The term Geocaching may not be in your vocabulary. Is it a term that interests you? What if I told you there were hundreds, maybe thousands, of small treasures hiding all around you, wherever you go?
What is Geocaching?
Geocaching is a worldwide game where people hide logbooks, containers, and sometimes goodies in locations all around the world. They then post coordinates to the location. Others go and try to find the hidden treasure, called a ‘cache.’
I’m sure you’ve walked by hundreds of geocaches in your life. Michigan alone has tens of thousands of geocaches. Some in lamp poles, some in bushes. There might even be one hidden amongst the trees you walk by on your way to work every day. They are hidden in different kinds of containers, from small pill bottles to large wooden boxes, you never know what you could find!
Each geocache also has its own rating for difficulty and terrain (D/T) on a scale from 1-5. One is extremely easy, while five is extremely difficult. A geocache rating of 5/1 is extremely difficult to find, but the terrain is extremely easy. An example of this kind of geocache is an easily accessible rock pile, but the geocache is a fake rock in a pile of hundreds of real rocks.
Michigan geocaches are unique in many ways. I’ve found my share of them, but for this article, I had to turn to a Michigan geocaching expert:
Josh Super goes by the caching name Superjosh92. Super has been geocaching for years and has found 8,903 geocaches in Michigan alone. I sat down with him and asked him a few questions regarding some of his best finds. He also passed along advice for Michiganders looking to start off on this hobby.
What’s your favorite Michigan geocache you’ve found?
“My favorite geocache I found in Michigan was something called a “multi-cache.” It took me to an abandoned kiln. To find the cache, you had to crawl through tunnels, climb ladders, and explore passageways through the old building. It was quite cool!”
What’s unique about geocaching in Michigan?
“The most unique thing about geocaching in Michigan is the vast variety of cache types and hides that you can find. In a lot of other regions, you’re typically finding the same style of cache. In Michigan, you are looking for caches in all shapes and sizes, in all sorts of ways. From parking lot lamp skirts to tree climbs to wading through tunnels to kayaking to ice walks to traditional forest hides.”
What advice would you give to those looking to geocache in Michigan?
“Some advice I would give for those caching in Michigan, depending on the region, is to always be aware of poison ivy and ticks. I would always research the cache in advance due to some of the conditions I mentioned in the previous response. Always look at the difficulty/terrain ratings and cache type beforehand. For those seeking a more special/memorable kind of cache, look for a high favorite count (blue heart) on the cache page.”
What’s the hardest geocache you’ve ever found in the state?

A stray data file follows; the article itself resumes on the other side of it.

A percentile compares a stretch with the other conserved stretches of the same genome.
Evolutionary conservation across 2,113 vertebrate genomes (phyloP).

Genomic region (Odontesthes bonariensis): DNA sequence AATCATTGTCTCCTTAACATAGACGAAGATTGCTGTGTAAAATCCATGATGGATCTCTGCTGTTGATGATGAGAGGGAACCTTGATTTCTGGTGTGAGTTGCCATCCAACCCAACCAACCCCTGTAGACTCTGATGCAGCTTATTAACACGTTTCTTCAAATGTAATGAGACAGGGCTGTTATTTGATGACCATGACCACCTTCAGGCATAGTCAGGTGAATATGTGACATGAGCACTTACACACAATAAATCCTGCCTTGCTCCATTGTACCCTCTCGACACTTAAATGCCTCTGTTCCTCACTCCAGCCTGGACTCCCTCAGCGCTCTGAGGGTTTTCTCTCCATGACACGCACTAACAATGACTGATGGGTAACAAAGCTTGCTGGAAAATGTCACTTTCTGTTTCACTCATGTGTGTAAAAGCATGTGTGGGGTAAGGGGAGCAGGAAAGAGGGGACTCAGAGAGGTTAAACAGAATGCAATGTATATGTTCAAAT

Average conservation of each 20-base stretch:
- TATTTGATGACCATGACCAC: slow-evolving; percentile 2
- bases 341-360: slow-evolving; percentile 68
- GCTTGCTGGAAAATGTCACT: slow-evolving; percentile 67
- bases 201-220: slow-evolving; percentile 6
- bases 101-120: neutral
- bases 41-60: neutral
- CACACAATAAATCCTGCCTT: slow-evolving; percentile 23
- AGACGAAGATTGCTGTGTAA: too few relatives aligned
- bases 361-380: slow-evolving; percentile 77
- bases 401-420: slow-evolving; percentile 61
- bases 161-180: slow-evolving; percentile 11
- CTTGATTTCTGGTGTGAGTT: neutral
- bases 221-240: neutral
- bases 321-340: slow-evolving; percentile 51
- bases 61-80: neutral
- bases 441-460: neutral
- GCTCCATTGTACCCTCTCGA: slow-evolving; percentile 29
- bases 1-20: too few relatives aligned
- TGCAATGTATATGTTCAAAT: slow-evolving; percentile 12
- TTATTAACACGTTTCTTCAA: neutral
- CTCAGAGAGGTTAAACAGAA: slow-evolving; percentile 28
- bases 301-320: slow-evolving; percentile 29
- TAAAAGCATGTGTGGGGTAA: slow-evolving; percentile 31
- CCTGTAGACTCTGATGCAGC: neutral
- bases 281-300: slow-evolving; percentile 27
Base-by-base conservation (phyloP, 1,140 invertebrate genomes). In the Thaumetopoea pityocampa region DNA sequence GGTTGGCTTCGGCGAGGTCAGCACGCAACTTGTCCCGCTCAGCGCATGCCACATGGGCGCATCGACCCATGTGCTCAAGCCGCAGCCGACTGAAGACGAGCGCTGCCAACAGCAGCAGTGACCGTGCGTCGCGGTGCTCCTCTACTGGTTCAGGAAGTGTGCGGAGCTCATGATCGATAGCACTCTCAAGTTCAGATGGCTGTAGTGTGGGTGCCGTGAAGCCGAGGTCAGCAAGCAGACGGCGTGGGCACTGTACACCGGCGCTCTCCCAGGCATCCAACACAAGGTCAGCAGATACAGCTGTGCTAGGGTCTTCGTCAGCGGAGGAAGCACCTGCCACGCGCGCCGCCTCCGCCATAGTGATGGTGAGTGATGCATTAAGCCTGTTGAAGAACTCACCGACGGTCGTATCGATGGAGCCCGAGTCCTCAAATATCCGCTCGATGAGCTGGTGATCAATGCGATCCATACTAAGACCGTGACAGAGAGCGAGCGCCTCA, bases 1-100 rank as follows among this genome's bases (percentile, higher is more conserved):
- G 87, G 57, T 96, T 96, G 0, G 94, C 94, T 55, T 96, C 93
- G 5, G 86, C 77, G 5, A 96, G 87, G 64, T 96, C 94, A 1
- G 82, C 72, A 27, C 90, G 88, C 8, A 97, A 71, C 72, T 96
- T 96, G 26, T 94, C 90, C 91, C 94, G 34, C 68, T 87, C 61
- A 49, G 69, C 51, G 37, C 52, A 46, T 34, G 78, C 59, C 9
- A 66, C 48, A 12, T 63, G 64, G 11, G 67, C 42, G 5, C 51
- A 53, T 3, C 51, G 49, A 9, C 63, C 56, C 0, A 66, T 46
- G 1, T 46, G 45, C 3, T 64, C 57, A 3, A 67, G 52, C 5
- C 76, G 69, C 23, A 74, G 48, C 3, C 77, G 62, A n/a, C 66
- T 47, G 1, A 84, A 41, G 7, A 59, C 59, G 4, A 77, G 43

“I’ve climbed some really difficult trees for geocaches but probably the hardest one I’ve ever found was in Newaygo State Park, a cache named “GC4B8F7.” You go to the site and it is a giant box with tons of numbers painted on it. One is the correct passcode for the lock securing the container. From there you have four ammo cans (which are common geocaching containers). These are all locked and contain clues to unlock the final container containing the logbook. It was very difficult and took the two of us nearly two hours to complete. Lots of twists and turns along the way.”
Just for fun, what’s the most insane geocache you’ve found anywhere in the world?
“There’s two that I can say are the most insane I ever attempted. The first was at a rock quarry in Tennessee where you had to swim across the deep quarry and climb a 25-foot vertical cliff (if you fell you would splash into deep water). Once at the top, you had to explore a 30-foot narrow cave until you located the container. I didn’t have a flashlight that could get wet so I had to search around blindly for nearly an hour until I found it.
The other took place in Germany. That was all the way at the top of a 180-foot abandoned industrial chimney. There was a ladder going through the middle with 120 rungs to the top. On the way, there were lots of spiders and having to trust that each of those rungs wouldn’t break off and send you careening below. Not to mention the feeling of getting closer to the light at end the tunnel above you, but taking forever to reach it. The view at the top was stunning.”
Now, I can’t say I love geocaching as much a Josh, but I do think it’s an incredible way to get outside and active. Plus, it’s free and a great year-round activity.
Interested in playing? Download the free ‘Geocaching’ app! Geocaches are near you right now!
What is your best geocache of all time? Where is your favorite place in Michigan to play?